Date:02/04/2006 URL:
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Vanishing wall paintings


Neglect and insensitivity have taken their toll on the 17th century Nayak murals, spread across 35 temple sites in Tamil Nadu.

LOST NARRATIVES: Panels of Nayak paintings from Srirangam. PHOTOS: A. SRIVATHSAN

A PLACE under the temple gopuram, partly sunk under the street and with a dusty road at the eyelevel is not our idea of a tailor shop. But to Mani and his wife in Srirangam, this 12 sq. ft. shop comes cheap and, if it is any consolation, has the best view of the 17th Century mural paintings on the ceiling. If you want to have a good look at the painting, you have to step down into their shop, crouch between two sewing machines and look up between the vehicles that whiz past. Even then, you may not get to see the splendour of colours or the figures of the paintings. These 17th Century Nayak paintings were once brightly painted and splendidly detailed, but they are now covered with soot and moss. To add to the woes, electrical lines are anchored on the painting and tube lights fixed right in the centre of the panel.

To some, heritage seems worthy only if it is ancient. In India, any art or architecture that is less than two hundred years old does not seem to draw attention unless it is colonial. While ancient and medieval art have been extensively looked at and cared for, the post-15th Century art languishes. One of the worst cases of neglect is the murals of the Nayak period in Tamil Nadu.

The Nayaks were military generals appointed by the Vijayanagar kings. They were located in Madurai, Vellore, Ginjee and Thanjavur to administer the vast territory. When the Vijayanagar kings were decimated in the battle of Talikota in 1565 C.E., these generals became powerful and autonomous. They ruled the many kingdoms till the end of the 18th century.

Signifcant contributions

The Nayaks made many contributions to the art and architecture of Tamil Nadu. The most significant of them are the sculpture-columns and labelled murals. Prof. Balusami, who is currently involved in the documentation and analysis of Nayak paintings, estimates that there are hundreds of murals spread across 35 temple sites. Well-known amongst them are Srirangam, Chidambaram and Kanchipuram. But there are hosts of lesser-known places like Tittakudi, Thirupudaimaruthur and Natham.

The word "mural" takes its meaning from the Latin root murus which means wall. It is used as a prefix to distinguish wall paintings from others. Traditional Indian texts has a three-fold classification: bhumika, bhitti and prastara — floor, wall and ceiling respectively. Murals in South India, for that matter in India, are not the fresco type of paintings. The term fresco usually refers to the buon fresco, or "true fresco", where colours mixed with water are painted directly on wet plaster. When the plaster dries the painting becomes part of the structure. The other is called fresco secco, or "dry fresco". The painting is made on a dry plastered surface. Here, the painting, though done on a wall, is a separate layer and not as permanent as the true fresco. Most of the Indian murals, including the Ajanta murals, are painted on dry plaster.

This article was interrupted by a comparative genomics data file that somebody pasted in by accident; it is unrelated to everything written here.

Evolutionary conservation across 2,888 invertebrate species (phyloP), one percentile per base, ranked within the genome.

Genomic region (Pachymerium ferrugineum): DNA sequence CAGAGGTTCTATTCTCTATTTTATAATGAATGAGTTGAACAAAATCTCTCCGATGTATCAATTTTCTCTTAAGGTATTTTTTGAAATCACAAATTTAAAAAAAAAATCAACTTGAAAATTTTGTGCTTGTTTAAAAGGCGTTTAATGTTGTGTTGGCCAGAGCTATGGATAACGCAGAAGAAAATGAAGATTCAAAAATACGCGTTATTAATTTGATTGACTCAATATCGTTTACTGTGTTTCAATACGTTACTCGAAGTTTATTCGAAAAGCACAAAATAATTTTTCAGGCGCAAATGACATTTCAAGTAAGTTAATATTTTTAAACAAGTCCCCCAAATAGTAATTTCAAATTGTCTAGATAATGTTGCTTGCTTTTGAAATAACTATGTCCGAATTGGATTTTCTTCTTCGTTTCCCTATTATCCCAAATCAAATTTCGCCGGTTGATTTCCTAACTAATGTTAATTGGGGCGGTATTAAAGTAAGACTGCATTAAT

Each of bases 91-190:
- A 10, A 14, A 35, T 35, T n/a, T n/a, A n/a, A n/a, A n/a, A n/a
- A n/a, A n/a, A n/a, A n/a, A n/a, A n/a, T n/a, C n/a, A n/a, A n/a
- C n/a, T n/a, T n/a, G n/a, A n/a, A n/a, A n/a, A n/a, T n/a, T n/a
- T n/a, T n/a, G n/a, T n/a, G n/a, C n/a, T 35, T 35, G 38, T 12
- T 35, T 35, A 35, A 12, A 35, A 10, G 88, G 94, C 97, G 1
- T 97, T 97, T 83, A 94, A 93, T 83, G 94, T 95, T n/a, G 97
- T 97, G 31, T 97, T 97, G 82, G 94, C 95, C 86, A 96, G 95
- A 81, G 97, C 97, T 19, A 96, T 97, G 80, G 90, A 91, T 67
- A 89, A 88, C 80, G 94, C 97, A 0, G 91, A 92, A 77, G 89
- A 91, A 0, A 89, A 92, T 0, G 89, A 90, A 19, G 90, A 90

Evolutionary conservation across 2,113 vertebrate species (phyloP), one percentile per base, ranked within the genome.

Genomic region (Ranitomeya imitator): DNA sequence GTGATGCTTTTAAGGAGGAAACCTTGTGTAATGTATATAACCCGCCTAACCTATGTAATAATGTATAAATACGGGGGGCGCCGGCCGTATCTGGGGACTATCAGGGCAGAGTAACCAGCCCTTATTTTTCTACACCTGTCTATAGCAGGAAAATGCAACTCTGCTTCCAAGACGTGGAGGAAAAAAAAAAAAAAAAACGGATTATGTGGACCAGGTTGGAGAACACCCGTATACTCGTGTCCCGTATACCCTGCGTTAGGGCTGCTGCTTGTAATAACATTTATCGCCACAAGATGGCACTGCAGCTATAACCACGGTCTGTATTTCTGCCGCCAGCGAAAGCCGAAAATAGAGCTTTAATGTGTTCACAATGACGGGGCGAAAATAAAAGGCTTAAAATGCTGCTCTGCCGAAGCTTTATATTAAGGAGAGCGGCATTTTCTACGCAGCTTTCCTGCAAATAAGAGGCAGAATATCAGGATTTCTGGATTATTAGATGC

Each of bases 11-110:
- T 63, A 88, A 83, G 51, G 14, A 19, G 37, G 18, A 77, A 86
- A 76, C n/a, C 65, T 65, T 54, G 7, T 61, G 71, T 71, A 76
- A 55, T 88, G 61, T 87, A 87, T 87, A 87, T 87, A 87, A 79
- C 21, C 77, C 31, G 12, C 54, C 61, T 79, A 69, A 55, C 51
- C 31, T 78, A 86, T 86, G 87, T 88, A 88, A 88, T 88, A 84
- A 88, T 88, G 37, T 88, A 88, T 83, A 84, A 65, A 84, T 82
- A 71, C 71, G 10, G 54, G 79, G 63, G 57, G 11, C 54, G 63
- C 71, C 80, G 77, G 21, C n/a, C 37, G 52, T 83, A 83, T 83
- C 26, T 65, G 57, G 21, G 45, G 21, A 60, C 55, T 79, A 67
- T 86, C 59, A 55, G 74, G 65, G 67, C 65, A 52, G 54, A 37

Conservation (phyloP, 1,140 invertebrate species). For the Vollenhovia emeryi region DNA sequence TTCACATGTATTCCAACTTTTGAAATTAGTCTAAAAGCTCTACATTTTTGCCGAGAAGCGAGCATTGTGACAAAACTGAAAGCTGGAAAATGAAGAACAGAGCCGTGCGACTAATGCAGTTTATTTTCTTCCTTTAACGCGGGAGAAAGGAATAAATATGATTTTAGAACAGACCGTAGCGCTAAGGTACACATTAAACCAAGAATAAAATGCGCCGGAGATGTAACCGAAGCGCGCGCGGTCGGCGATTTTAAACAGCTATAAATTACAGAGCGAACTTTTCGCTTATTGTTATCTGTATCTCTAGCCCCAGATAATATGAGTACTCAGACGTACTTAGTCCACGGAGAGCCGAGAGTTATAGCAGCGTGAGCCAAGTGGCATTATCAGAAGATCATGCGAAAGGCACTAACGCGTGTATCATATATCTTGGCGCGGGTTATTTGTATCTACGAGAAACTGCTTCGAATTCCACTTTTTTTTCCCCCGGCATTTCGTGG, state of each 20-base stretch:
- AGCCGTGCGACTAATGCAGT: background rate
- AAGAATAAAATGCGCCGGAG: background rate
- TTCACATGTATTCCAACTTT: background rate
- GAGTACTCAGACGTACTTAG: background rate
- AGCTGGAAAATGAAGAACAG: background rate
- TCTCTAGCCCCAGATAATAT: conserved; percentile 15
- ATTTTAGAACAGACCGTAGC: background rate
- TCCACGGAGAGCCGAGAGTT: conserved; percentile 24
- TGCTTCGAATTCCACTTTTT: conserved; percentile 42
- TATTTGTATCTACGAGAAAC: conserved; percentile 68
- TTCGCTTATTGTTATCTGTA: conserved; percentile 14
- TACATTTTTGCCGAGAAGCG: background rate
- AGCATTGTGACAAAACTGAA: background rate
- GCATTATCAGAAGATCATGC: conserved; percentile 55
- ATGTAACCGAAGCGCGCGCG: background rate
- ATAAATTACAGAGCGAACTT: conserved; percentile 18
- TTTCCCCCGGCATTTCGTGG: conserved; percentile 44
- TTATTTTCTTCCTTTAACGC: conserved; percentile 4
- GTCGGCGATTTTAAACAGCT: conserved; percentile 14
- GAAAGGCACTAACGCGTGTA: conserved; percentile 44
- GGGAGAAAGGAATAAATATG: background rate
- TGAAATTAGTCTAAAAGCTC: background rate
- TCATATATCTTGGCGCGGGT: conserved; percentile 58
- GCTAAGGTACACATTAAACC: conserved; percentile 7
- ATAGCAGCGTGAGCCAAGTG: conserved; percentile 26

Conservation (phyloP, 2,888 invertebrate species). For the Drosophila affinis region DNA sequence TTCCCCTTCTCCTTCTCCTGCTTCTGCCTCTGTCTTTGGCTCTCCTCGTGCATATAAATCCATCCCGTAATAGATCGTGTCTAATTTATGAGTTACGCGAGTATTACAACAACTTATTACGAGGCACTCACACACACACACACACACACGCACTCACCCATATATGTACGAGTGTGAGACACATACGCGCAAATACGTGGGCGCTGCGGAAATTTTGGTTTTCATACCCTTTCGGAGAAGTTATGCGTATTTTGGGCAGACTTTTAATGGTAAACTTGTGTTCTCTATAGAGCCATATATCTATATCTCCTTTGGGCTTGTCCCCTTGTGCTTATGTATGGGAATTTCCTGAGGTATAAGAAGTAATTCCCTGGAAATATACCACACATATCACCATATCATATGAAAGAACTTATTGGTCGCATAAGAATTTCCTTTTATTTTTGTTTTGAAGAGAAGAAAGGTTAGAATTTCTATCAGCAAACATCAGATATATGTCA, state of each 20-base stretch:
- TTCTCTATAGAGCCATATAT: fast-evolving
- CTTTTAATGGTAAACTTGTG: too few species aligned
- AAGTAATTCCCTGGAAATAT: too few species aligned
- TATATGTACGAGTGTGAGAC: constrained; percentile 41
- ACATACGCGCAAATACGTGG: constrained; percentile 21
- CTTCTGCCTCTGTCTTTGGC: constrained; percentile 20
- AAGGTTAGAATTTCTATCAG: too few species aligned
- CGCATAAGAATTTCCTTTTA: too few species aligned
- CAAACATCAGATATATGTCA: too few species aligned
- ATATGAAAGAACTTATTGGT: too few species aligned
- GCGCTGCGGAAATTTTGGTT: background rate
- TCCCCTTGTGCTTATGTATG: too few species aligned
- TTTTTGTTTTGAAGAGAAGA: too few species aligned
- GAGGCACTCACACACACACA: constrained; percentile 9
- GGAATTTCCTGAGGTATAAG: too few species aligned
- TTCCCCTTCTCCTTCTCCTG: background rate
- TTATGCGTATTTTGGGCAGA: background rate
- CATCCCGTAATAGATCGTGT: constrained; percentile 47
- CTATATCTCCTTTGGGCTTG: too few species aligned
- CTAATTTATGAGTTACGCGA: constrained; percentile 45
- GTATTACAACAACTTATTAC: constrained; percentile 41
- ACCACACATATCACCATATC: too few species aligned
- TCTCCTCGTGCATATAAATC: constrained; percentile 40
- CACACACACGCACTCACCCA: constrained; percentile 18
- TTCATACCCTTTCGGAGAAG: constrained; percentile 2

Nayak murals are on various themes. In a few places, they illustrate stories from the Puranas. In a few others it is the temple festival. In temples like Srirangam and Chidambaram, the origins and the plan of the temple are drawn. Hagiographical accounts of saints and processional vehicles of the temple are also frequently painted.

Tending towards a folk style

Nayak paintings tend to be folk in style. The human figures do not seem to follow classical proportions. Men appear with potbellies and almost real-like. They are also excessively decked with ornaments. In a few paintings, the figures have their eyes extended in a peculiar way, jutting out of the profile. The trees and foliage are kept simple and the background kept minimal. The story is narrated in a series of panels, separated from each other and laid in sequence. Most of the paintings carry either Tamil or Telugu labels. The sequencing and layout of the panels appear like filmstrips ready to roll.

These paintings were done on fine plastered lime wall. The brick or stone surface were plastered in two layers. The top-most layer was finished fine and the painting was done after the plaster dried. Vegetable and mineral colours were used along with vegetable gum for binding. The brushes were presumed to be bristles made from banyan roots.

Substantial damage

Most of these paintings have been damaged substantially. The worst affected are the ones on the ceilings. Dr. Jeyaraj, Curator, Chemical Conservation and Research Lab, Madras Museum, attributes four reasons for the damage: salt action, abrasion, smoke from rituals and moss created by the dust and humidity. The salt action is due to water seepage through the gaps in the stone ceiling. Abrasion results when the paintings are cleaned using hard brooms or sand blasting.

But, insensitivity and neglect cause the maximum damage. Many temples and their administrators are not aware of the value of the paintings they posses. At times, temples resort to white wash as a quick method of cleaning up. This damages the painting for good. Recently, the Hindu Religious and Charitable Endowments department has taken initiatives to educate their executive officers about the heritage value of these paintings. What need to be followed are a detailed inventory and a conservation plan.

Restoring these murals would amount to restoring art to the public realm. In a world where art is something one buys, pubic art such as these are precious not only for their historical value but also for what they can do — enthrall, entertain and inform a larger public.

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